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S1, Ep 3 The Story of Ganbaatar: The Crisis Meeting

Mongolia , deep sea navigation, storytelling in this podcast The Truth Lies

Episode 3 of The Story of Ganbaatar: the only deep sea navigator in Mongolia, Series 1 of our ‘The Truth Lies in Bedtimes Stories from See Through News’ podcast

In Episode 3, we discover how, having made what he thought was a long journey from the lake at the very top of Mongolia to the national capitol, Ganbaatar’s unique journey began.

Music Notes:

The throat singing is from a recording of the Mandukhai Ensemble around 1992. It’s a traditional song called ‘Khuumii’.

Episode 1 – Fact, Fiction & Mongolia

Next: Episode 4 – The Paperwork

Written, Produced and Narrated by SternWriter

Audio production by  Sam Wain

The Truth Lies in Bedtime Stories is a podcast from See Through News.

See Through News is a non-profit social media network with the Goal of Speeding Up Carbon Drawdown by Helping the Inactive Become Active.


Episode 3: The Crisis Meeting

Not long after Ganbaatar had started working at the Ministry of Agriculture, his boss made the short journey from the ministry building to the Government Palace.

It was a five-minute walk, but he summoned the Ministerial vehicle, and instructed the driver to attach the flags to the front of the bonnet. 

He was, after all, the Minister of Agriculture, the third-most important man in Mongolia, after the President and Vice-President.  

Actually, he thought to himself, as he settled back into the leather upholstery of the Zil limousine, he was really the second-most powerful man in Mongolia.

By the time he arrived, the main chamber of the Government Palace was already packed. He took his seat on the dais, next to the President’s empty chair..

The President entered. Everyone stood and applauded. Then everyone except the President sat down again.

The chamber, packed with Mongolia’s most powerful leaders and wisest thinkers, fell silent.  They all knew the reason for this crisis meeting, but no one knew the answer to their country’s problems.

The President wasted little time stating these problems. It had been hundreds of years since Chinggis Khan and his galloping warriors had dominated their entire continent, reaching the edge of Europe, and everyone knew how low their country had now sunk.

Mongolia, though still vast, was trapped, landlocked, between two giants. It seemed their only role in the world was as a superpower separator, keeping the Soviet Union and China apart. A buffer state. A No Man’s Land of nomads: isolated, ignored, abandoned.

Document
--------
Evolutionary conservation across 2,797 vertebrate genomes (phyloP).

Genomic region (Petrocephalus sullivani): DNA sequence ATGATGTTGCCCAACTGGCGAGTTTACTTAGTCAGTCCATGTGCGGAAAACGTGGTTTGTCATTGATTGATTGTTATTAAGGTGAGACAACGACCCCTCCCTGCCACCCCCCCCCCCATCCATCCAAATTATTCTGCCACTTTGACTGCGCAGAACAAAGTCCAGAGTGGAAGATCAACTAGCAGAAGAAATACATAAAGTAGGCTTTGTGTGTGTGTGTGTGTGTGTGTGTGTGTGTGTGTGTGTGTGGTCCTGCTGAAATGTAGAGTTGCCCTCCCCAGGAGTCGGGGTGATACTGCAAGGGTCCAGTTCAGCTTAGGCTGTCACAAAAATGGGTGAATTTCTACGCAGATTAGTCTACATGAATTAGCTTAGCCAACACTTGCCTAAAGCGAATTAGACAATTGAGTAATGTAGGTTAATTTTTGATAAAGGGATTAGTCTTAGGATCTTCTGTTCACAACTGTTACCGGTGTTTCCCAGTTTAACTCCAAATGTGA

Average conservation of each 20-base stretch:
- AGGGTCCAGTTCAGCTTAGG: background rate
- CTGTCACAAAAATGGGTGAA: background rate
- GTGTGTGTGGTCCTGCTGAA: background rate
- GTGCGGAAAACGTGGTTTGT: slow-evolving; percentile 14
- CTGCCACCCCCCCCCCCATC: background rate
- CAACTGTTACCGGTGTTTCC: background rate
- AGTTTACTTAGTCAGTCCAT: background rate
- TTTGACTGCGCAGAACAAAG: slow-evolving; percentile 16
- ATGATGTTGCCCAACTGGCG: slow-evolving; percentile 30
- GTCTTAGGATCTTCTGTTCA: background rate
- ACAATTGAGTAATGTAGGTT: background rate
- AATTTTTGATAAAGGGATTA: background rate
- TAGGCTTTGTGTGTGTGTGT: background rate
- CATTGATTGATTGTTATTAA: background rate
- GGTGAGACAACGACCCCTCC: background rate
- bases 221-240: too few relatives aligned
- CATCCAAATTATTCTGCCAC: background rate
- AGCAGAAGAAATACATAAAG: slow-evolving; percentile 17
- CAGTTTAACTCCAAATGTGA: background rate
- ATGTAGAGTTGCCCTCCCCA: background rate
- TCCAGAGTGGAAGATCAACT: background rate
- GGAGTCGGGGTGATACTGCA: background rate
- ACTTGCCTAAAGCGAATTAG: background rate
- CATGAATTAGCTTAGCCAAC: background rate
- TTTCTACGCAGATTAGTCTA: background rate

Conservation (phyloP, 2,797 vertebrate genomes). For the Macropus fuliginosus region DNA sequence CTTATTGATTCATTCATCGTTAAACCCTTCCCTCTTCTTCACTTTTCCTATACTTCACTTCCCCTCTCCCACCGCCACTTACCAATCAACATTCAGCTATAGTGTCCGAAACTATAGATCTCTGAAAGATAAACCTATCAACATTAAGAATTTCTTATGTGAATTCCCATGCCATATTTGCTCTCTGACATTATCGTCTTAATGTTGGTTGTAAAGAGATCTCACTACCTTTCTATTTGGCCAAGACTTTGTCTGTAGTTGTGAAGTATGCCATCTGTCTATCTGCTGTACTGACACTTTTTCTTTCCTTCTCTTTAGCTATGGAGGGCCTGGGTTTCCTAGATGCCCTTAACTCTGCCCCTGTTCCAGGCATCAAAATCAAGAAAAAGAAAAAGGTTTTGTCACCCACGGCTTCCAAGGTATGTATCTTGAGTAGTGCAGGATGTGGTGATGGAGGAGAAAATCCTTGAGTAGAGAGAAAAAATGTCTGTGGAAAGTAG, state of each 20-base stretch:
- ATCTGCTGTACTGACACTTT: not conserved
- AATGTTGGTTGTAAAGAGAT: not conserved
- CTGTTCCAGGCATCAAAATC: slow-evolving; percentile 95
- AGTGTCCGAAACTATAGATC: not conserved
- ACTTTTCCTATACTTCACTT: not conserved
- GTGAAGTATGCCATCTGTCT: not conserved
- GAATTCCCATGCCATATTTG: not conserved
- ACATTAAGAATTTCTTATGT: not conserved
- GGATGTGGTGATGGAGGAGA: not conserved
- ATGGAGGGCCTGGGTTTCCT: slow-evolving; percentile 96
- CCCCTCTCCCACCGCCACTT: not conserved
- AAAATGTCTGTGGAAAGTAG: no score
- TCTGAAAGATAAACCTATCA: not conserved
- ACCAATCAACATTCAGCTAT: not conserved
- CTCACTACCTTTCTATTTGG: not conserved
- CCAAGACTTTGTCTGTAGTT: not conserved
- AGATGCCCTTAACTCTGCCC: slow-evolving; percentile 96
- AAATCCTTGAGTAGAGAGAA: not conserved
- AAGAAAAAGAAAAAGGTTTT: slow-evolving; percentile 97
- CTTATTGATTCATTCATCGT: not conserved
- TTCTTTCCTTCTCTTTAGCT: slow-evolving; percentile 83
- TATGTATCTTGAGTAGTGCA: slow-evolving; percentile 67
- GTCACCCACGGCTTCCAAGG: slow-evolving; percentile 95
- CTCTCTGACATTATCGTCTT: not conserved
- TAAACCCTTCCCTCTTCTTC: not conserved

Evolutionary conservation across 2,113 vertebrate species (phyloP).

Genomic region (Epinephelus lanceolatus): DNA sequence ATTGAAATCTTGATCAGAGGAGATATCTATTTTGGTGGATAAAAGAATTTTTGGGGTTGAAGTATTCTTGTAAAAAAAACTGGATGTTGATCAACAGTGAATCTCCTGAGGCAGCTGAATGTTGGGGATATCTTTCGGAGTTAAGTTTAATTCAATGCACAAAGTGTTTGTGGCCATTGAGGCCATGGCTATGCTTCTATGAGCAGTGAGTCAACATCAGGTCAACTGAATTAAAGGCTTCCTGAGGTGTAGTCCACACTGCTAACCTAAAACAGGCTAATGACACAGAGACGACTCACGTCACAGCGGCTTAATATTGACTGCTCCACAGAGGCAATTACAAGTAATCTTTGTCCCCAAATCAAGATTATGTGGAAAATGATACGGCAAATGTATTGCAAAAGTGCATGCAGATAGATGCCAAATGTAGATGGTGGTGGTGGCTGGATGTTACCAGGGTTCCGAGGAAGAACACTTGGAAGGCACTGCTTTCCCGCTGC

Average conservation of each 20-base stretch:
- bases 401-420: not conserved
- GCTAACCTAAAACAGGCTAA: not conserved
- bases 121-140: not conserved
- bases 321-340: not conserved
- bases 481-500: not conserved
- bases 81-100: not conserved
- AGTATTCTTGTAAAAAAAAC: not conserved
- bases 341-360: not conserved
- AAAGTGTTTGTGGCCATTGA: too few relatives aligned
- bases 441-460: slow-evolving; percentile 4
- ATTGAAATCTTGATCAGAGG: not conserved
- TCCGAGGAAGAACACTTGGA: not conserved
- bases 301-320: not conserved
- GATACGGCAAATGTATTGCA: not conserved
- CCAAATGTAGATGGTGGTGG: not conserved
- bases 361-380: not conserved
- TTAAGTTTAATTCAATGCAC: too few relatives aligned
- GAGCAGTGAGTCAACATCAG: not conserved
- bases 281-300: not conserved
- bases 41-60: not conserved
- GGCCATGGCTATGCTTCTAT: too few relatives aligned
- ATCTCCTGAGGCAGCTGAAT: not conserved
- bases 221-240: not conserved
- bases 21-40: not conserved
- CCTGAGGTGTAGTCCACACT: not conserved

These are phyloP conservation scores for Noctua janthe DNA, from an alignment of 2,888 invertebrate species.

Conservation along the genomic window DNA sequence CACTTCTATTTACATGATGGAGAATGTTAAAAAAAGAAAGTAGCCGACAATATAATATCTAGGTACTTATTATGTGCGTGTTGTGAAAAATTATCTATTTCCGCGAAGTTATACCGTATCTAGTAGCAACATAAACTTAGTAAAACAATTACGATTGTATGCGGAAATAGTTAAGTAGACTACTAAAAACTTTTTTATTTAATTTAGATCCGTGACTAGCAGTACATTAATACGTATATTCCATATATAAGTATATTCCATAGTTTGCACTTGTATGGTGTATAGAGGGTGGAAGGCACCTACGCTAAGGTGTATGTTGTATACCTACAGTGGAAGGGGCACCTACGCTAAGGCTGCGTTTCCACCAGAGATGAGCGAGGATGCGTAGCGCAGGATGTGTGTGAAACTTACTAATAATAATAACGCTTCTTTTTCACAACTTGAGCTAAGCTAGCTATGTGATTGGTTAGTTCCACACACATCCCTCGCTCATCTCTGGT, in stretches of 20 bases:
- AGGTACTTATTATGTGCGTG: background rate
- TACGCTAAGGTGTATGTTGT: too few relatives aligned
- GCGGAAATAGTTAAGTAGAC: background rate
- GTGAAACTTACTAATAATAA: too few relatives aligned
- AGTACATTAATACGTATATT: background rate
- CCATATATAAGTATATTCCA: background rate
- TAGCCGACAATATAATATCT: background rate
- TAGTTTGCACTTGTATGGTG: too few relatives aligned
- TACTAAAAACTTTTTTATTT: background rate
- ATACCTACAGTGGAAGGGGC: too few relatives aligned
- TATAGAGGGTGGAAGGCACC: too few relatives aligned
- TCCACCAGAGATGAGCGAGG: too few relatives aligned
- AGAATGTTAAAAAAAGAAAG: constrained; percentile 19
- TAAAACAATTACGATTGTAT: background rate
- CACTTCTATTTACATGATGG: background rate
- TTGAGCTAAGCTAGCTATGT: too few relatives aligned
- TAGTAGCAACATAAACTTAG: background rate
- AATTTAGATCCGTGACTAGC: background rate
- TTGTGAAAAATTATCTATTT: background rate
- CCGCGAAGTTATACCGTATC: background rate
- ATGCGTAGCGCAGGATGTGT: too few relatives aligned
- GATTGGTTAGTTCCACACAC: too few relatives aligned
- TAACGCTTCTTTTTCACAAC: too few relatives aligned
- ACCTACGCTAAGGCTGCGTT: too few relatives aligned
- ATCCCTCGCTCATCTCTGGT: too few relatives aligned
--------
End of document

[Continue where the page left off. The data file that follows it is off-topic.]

Worse, the ‘zhud’ had come three years running – winters so severe they freeze livestock solid. Horses, camels, yaks, cattle, sheep, goats – all had perished in their hundreds, thousands, and millions. 

Nomads without livestock become refugees, and the capital was now surrounded by a radiating spatter of ger, as desperate, destitute and starving Mongolians from across the nation sought help to survive.

The President asked if anyone had any ideas to solve their country’s crisis, and sat down.  

The Minister of Agriculture felt he should stand up and say something, but he couldn’t think what. The silence grew.

Then, from the back of the hall. A hand was raised, and a reedy voice asked permission to speak.

Heads swivelled to the back of the hall, pens hovered above notepads. When Professor Dalai spoke, Mongolians listened.

Professor Dalai always had strange ideas, but was known for his vision, his ability to see what others cannot. Maybe that’s why his parents called him ‘Dalai’. It means ‘ocean’, and to landlocked Mongolians, the ocean represents all that’s distant, mysterious, mystical and magical. 

The world beyond Mongolia’s borders fascinated Professor Dalai. Every day, books, newspapers and magazines in all sorts of foreign languages and scripts were delivered to his office at the University, next door to the Ministry of Agriculture.  

Professor Dalai would be their only recipient in Mongolia. He devoured these foreign publications daily. If one of them contained the answer to their nation’s problems, there was only one person in Mongolia who’d know it.

Professor Dalai’s suggestion astonished everyone in the room.

‘Fish’, he said. ‘While our people starve, our rivers and lakes are full of food. Our land is blessed with rivers and lakes. If we learned how to raise fish, we would never go hungry.’

If you’ve never been to Mongolia, you wouldn’t know what a bizarre suggestion this was. Status, honour, wealth, and calories are all measured by the hoof. Livestock is Mongolia’s lifeblood, and meat and dairy, its diet. 

Mongolians could see a point to growing vegetables – you could feed them to your cattle – but fish? Mongolians see fish like we see flowers – pretty enough, but not anything you’d consider putting in your mouth.

But this was a crisis, and no one had any other ideas.

Calling the meeting to a close, the President turned to the Minister of Agriculture, who immediately sat up straighter, and tried to look even more solemn.

‘Minister’, said the President. ‘Choose five of your brightest staff, and send them to Russia to learn the mysteries of fish farming’.

This, then, was how Ganbaatar’s fate was sealed, and his unique story set in motion.

Tease: In Part 4, The Paperwork, we’ll hear how Ganbaatar found himself studying in Russia, what he found himself studying, and why.